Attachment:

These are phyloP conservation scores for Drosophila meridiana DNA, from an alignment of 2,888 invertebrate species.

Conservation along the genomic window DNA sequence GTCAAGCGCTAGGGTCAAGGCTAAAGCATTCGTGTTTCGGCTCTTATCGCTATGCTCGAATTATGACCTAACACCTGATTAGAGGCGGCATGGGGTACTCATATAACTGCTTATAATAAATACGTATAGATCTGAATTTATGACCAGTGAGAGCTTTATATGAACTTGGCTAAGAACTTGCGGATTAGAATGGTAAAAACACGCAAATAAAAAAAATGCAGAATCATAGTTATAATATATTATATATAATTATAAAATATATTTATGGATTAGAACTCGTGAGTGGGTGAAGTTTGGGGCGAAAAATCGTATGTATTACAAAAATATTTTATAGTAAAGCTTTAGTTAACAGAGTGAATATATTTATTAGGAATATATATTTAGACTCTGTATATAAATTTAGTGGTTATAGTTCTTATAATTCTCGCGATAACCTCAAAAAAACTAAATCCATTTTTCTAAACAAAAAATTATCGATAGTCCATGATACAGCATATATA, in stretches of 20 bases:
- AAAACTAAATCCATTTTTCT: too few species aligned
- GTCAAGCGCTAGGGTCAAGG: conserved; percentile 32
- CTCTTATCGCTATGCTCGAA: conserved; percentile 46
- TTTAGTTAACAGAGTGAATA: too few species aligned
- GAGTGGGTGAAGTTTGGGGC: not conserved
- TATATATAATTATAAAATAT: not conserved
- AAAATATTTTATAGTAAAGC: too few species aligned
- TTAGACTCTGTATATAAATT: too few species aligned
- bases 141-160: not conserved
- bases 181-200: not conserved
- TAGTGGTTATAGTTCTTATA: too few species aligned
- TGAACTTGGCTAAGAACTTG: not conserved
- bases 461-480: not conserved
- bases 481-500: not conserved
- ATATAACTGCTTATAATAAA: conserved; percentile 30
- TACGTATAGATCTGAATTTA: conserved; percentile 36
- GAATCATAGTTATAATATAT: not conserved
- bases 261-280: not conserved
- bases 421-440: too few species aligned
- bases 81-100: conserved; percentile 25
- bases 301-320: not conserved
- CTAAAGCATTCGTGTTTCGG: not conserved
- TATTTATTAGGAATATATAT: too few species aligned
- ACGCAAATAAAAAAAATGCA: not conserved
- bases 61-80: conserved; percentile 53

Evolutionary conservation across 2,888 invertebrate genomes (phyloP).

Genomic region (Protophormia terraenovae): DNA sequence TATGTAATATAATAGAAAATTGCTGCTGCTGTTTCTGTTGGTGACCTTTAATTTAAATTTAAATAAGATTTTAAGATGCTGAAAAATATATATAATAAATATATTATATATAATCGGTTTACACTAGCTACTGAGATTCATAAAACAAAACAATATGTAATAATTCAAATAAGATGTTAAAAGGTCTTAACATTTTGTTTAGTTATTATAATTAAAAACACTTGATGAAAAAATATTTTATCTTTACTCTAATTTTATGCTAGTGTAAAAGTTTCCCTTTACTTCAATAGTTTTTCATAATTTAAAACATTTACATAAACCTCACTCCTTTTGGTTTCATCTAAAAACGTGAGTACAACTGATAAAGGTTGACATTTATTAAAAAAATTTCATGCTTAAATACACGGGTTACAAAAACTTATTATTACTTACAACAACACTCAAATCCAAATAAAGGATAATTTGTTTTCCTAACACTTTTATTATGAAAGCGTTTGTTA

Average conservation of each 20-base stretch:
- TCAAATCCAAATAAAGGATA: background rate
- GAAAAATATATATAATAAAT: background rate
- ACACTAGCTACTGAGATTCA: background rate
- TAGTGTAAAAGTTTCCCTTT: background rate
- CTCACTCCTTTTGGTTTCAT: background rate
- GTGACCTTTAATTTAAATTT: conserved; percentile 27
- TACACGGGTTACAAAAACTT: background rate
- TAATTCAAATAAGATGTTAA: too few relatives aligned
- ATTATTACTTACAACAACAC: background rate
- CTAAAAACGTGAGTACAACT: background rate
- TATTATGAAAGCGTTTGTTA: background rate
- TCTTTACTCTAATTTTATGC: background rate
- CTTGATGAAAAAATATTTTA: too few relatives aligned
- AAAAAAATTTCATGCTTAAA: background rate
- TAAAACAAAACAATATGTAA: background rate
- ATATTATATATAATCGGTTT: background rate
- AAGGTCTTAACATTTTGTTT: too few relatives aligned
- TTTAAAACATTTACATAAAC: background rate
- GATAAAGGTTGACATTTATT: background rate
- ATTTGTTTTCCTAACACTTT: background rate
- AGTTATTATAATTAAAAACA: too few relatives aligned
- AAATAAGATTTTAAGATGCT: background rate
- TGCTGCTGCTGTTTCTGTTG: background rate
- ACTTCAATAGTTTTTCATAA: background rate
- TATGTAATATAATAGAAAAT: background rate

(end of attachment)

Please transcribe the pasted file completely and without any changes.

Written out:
These are phyloP conservation scores for Drosophila meridiana DNA, from an alignment of 2,888 invertebrate species.

Conservation along the genomic window DNA sequence GTCAAGCGCTAGGGTCAAGGCTAAAGCATTCGTGTTTCGGCTCTTATCGCTATGCTCGAATTATGACCTAACACCTGATTAGAGGCGGCATGGGGTACTCATATAACTGCTTATAATAAATACGTATAGATCTGAATTTATGACCAGTGAGAGCTTTATATGAACTTGGCTAAGAACTTGCGGATTAGAATGGTAAAAACACGCAAATAAAAAAAATGCAGAATCATAGTTATAATATATTATATATAATTATAAAATATATTTATGGATTAGAACTCGTGAGTGGGTGAAGTTTGGGGCGAAAAATCGTATGTATTACAAAAATATTTTATAGTAAAGCTTTAGTTAACAGAGTGAATATATTTATTAGGAATATATATTTAGACTCTGTATATAAATTTAGTGGTTATAGTTCTTATAATTCTCGCGATAACCTCAAAAAAACTAAATCCATTTTTCTAAACAAAAAATTATCGATAGTCCATGATACAGCATATATA, in stretches of 20 bases:
- AAAACTAAATCCATTTTTCT: too few species aligned
- GTCAAGCGCTAGGGTCAAGG: conserved; percentile 32
- CTCTTATCGCTATGCTCGAA: conserved; percentile 46
- TTTAGTTAACAGAGTGAATA: too few species aligned
- GAGTGGGTGAAGTTTGGGGC: not conserved
- TATATATAATTATAAAATAT: not conserved
- AAAATATTTTATAGTAAAGC: too few species aligned
- TTAGACTCTGTATATAAATT: too few species aligned
- bases 141-160: not conserved
- bases 181-200: not conserved
- TAGTGGTTATAGTTCTTATA: too few species aligned
- TGAACTTGGCTAAGAACTTG: not conserved
- bases 461-480: not conserved
- bases 481-500: not conserved
- ATATAACTGCTTATAATAAA: conserved; percentile 30
- TACGTATAGATCTGAATTTA: conserved; percentile 36
- GAATCATAGTTATAATATAT: not conserved
- bases 261-280: not conserved
- bases 421-440: too few species aligned
- bases 81-100: conserved; percentile 25
- bases 301-320: not conserved
- CTAAAGCATTCGTGTTTCGG: not conserved
- TATTTATTAGGAATATATAT: too few species aligned
- ACGCAAATAAAAAAAATGCA: not conserved
- bases 61-80: conserved; percentile 53

Evolutionary conservation across 2,888 invertebrate genomes (phyloP).

Genomic region (Protophormia terraenovae): DNA sequence TATGTAATATAATAGAAAATTGCTGCTGCTGTTTCTGTTGGTGACCTTTAATTTAAATTTAAATAAGATTTTAAGATGCTGAAAAATATATATAATAAATATATTATATATAATCGGTTTACACTAGCTACTGAGATTCATAAAACAAAACAATATGTAATAATTCAAATAAGATGTTAAAAGGTCTTAACATTTTGTTTAGTTATTATAATTAAAAACACTTGATGAAAAAATATTTTATCTTTACTCTAATTTTATGCTAGTGTAAAAGTTTCCCTTTACTTCAATAGTTTTTCATAATTTAAAACATTTACATAAACCTCACTCCTTTTGGTTTCATCTAAAAACGTGAGTACAACTGATAAAGGTTGACATTTATTAAAAAAATTTCATGCTTAAATACACGGGTTACAAAAACTTATTATTACTTACAACAACACTCAAATCCAAATAAAGGATAATTTGTTTTCCTAACACTTTTATTATGAAAGCGTTTGTTA

Average conservation of each 20-base stretch:
- TCAAATCCAAATAAAGGATA: background rate
- GAAAAATATATATAATAAAT: background rate
- ACACTAGCTACTGAGATTCA: background rate
- TAGTGTAAAAGTTTCCCTTT: background rate
- CTCACTCCTTTTGGTTTCAT: background rate
- GTGACCTTTAATTTAAATTT: conserved; percentile 27
- TACACGGGTTACAAAAACTT: background rate
- TAATTCAAATAAGATGTTAA: too few relatives aligned
- ATTATTACTTACAACAACAC: background rate
- CTAAAAACGTGAGTACAACT: background rate
- TATTATGAAAGCGTTTGTTA: background rate
- TCTTTACTCTAATTTTATGC: background rate
- CTTGATGAAAAAATATTTTA: too few relatives aligned
- AAAAAAATTTCATGCTTAAA: background rate
- TAAAACAAAACAATATGTAA: background rate
- ATATTATATATAATCGGTTT: background rate
- AAGGTCTTAACATTTTGTTT: too few relatives aligned
- TTTAAAACATTTACATAAAC: background rate
- GATAAAGGTTGACATTTATT: background rate
- ATTTGTTTTCCTAACACTTT: background rate
- AGTTATTATAATTAAAAACA: too few relatives aligned
- AAATAAGATTTTAAGATGCT: background rate
- TGCTGCTGCTGTTTCTGTTG: background rate
- ACTTCAATAGTTTTTCATAA: background rate
- TATGTAATATAATAGAAAAT: background rate